Pastor Wayne King took the call.

“This is just a very unusual request we had,” he said.

The church council gave its blessing, figuring it would be good publicity. King  and the parishioners aren’t in the film.

“They’ve been excited. They’re anxious to see how this is all put together,” King said of the congregation.

The cast and crew, he said, have been helpful and courteous.

That’s one of the elements Victoria Jackson, who was on “Saturday Night Live” from 1986 to 1992, finds appealing about Christian productions.

“Here, people donate food. It’s like a big family. Everybody’s suffering for their art,” she said.

“Nobody says the F word like in Hollywood. There are no egos.”

When she was in Hollywood, Jackson was demanded to be sexy and skinny, she said. Now, nobody asks her to hold in her stomach.

Jackson, 62, lost her mother to Covid-19-related pneumonia a couple of months ago and in the movie plays a piano teacher who has dementia. She brought her own wardrobe and wears rings from both her parents.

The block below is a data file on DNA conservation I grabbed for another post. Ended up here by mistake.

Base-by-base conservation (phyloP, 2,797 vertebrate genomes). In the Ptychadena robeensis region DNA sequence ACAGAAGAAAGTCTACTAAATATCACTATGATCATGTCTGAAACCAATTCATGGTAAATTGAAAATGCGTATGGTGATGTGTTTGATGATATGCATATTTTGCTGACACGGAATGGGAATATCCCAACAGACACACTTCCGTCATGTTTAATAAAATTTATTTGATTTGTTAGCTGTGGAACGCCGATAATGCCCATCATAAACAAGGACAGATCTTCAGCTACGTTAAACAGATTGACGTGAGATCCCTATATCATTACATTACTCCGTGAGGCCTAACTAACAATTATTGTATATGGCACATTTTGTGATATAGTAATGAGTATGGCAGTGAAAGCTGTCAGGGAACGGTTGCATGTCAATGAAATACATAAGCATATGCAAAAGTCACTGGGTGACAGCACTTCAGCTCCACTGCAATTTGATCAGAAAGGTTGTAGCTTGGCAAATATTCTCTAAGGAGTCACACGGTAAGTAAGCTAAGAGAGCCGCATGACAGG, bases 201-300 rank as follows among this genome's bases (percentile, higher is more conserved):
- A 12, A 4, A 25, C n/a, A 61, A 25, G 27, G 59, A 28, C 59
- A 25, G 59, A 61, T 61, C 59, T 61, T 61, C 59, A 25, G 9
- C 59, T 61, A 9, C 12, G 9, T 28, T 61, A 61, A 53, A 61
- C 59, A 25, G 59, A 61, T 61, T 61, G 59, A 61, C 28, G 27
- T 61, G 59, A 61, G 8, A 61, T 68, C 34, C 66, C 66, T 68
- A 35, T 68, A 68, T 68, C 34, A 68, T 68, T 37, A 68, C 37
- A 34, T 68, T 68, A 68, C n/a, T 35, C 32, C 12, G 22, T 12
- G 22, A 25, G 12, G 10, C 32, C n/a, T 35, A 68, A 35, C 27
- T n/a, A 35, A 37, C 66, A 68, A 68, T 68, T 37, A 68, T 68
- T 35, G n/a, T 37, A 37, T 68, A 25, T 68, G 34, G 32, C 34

“I love playing this character. I’m playing my mother, kind of,” she said.

In 1987 on SNL’s “Weekend Update” segment, Jackson sang “I’m Not a Bimbo.”

“I wonder if I’m old if I can still play a bimbo, and the answer is yes,” she said. “It’s called dementia.”

Jackson was also thrilled with her interaction with King.

Her mother was raised Norwegian Lutheran and was taught works get people to heaven, but Jackson was raised Baptist and learned grace through faith sent people to God’s kingdom. Jackson went right to King to discuss the issue.

“I interrogated the Lutheran pastor here,” she said, adding King’s response was grace through faith.

“I found out he believes the same as the Baptists. Therefore, we need more unity,” she said.